Efficacy of hepatitis B screening in a private obstetrical population.
We sought to determine whether the recent Centers for Disease Control recommendation of universal prenatal screening for hepatitis B surface antigen (HBsAg) is necessary or cost-effective in a population of private patients. During the 21 months of our study there were 17,973 deliveries at Magee-Womens Hospital, the largest-volume private obstetrics service in the United States. We screened 12,377 of these patients for HBsAg. Only 11 patients, 0.09% of those screened (5 private and 6 clinic) tested positive. We administered questionnaires regarding historical risk factors for hepatitis B to all 11 patients testing positive for HBsAg and to 100 controls who tested negative for HBsAg. All private patients and 5 of 6 clinic patients testing positive for HBsAg had identifiable risk factors for hepatitis B. In addition, historical risk factors for hepatitis B were identified in 29% of the women testing negative for HBsAg. We found historical risk factors to be excellent predictors of the presence of HBsAg in our private patients. Our data indicate that universal screening for HBsAg is not necessary in private patients.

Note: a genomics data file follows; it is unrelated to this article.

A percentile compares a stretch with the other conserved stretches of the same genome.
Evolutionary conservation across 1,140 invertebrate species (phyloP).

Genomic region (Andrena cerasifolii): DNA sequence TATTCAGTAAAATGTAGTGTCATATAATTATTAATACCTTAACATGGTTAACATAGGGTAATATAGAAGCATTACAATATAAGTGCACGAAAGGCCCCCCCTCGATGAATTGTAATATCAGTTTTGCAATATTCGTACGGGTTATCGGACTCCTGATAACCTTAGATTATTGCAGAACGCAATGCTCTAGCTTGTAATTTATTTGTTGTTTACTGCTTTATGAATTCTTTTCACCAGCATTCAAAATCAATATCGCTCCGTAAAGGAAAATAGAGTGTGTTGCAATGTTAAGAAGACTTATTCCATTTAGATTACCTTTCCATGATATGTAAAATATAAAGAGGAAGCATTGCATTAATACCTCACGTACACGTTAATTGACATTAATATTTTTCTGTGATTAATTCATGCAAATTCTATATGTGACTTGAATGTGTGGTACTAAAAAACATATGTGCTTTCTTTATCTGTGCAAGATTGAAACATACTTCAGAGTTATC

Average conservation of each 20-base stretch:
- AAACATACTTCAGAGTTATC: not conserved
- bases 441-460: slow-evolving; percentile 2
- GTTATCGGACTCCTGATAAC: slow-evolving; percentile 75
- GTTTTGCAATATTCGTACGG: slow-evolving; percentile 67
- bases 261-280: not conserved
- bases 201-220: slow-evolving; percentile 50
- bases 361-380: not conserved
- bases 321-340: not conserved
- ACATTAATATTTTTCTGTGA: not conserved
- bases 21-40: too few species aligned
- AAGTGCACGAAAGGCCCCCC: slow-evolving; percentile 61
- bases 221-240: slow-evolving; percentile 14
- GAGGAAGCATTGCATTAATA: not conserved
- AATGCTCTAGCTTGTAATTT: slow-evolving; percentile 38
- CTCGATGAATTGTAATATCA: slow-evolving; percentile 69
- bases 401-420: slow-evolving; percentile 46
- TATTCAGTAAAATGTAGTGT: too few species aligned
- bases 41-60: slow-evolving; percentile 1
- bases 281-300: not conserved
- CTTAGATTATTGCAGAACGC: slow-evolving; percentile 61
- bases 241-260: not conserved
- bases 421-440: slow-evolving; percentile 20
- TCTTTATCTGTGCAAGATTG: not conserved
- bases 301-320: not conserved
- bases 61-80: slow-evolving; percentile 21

Kuller, JA; Meyer, MP; Leonhard, KR; Harger, JH
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